The Top Tech Trends post by McKinsey shows materials advances will impact many industries:
“Developments in materials science have the potential to transform multiple market sectors, including pharma, energy, transportation, health, semiconductors and manufacturing. Such materials include graphene – a single layer of carbon atoms arranged in a honeycomb lattice configuration, which is around 200 times stronger than steel, despite its incredible thinness. It is also a very efficient conductor and promises to revolutionize semiconductor performance. Another is molybdenum disulfide – nanoparticles of which are already being used in flexible electronics.”— McKinsey Top Tech Trends
McKinsey also highlights that a bio revolution is underway thanks to these materials advances: “Propelled by AI, automation and DNA sequencing, the bio revolution promises the development of gene-therapies, hyper-personalized medicines and genetics-based guidance on food and exercise.”
These changes also mean job opportunities, and that is why the National Science Foundation funds a wide and deep range of advanced technological education projects like MatEdU and the Micro Nano Technology Education Center (MNT-EC) (with its many partners including InnovATEBIO profiled here in 2021) to build the curriculum and training modules needed by students and industry. Biotech Careers offers a detailed look at that intersection where trends meet job opportunity. The MNT-EC Industry Partner page gives an idea of how NSF projects pull in companies looking to be part of the work to build educational programs that meet student interest and employer needs.
Materials advances through the methods mentioned above only give a glimpse into part of what makes rapid iterations work — researchers cannot iterate without testing and it happens in a big way through 3D Printing. ASME recently posted: Metamaterials Expand Possibilities in Biomedical Engineering and it confirms, at least in part, how metamaterials are fabricated quickly using additive manufacturing (aka 3D Printing).
The National Library of Medicine: National Center of Biotechnology Information has a large volume (of course) of materials-oriented nanobio medical and health articles. Here are a few:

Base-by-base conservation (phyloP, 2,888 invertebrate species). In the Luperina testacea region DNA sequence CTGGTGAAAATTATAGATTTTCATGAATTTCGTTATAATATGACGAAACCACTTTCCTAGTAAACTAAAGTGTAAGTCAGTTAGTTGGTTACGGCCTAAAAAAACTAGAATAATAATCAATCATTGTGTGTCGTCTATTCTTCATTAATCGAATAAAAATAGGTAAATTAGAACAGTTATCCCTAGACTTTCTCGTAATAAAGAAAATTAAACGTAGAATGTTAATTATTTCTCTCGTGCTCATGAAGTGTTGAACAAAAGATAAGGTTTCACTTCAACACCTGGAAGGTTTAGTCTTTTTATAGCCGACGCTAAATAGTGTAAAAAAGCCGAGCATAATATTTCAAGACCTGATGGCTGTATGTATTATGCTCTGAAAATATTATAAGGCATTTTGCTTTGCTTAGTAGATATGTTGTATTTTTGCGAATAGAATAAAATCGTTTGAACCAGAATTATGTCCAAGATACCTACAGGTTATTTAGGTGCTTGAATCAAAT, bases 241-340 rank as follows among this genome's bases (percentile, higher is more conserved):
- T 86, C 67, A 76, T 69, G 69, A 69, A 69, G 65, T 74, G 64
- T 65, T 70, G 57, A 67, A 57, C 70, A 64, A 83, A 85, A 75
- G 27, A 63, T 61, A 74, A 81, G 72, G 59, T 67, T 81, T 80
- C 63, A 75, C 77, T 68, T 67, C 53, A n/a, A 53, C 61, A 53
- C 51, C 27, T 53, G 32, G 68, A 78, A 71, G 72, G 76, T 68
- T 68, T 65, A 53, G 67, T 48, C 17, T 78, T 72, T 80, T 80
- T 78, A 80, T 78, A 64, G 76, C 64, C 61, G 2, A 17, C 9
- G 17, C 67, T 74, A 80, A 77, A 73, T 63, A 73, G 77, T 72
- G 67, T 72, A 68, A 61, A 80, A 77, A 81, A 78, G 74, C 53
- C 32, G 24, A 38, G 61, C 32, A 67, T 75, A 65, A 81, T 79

- Evaluation of nano-silver concentrations using multi-media fate and transport models with different spatial resolutions: Nanomaterials – this research established two multi-media transport models of silver nano particles.
- DNA Nanobots – Emerging Customized Nanomedicine in Oncology – The triangle-like DNA origami, in particular, shows excellent accumulation on passive targeting of tumors. Self-built DNA origami nanostructures were utilized to deliver the anticancer drug doxorubicin into tumors.
- Advances and Applications of Metal-Organic Framework Nanomaterials as Oral Delivery Carriers: A Review: Unlike other nanomaterials, nanoscale metal-organic frameworks (nano-MOFs, NMOFs) are increasingly popular for drug delivery systems (DDSs).
- Recent advances in non-plasmonic surface-enhanced Raman spectroscopy nanostructures for biomedical applications
Greentown Labs is aiming to be the leading hub for startups (and the wonderful people building them) to work toward the shared goal of a sustainable, renewable future. Their relatively new Careers in Climatetech newsletter provides a glimpse into the materials science work happening, but also across clean tech / green tech science and engineering.
We will continue to add insights, trends, and research that can help you keep up with the world of materials science and education. If you know of some interesting research or have trend data, send it our way.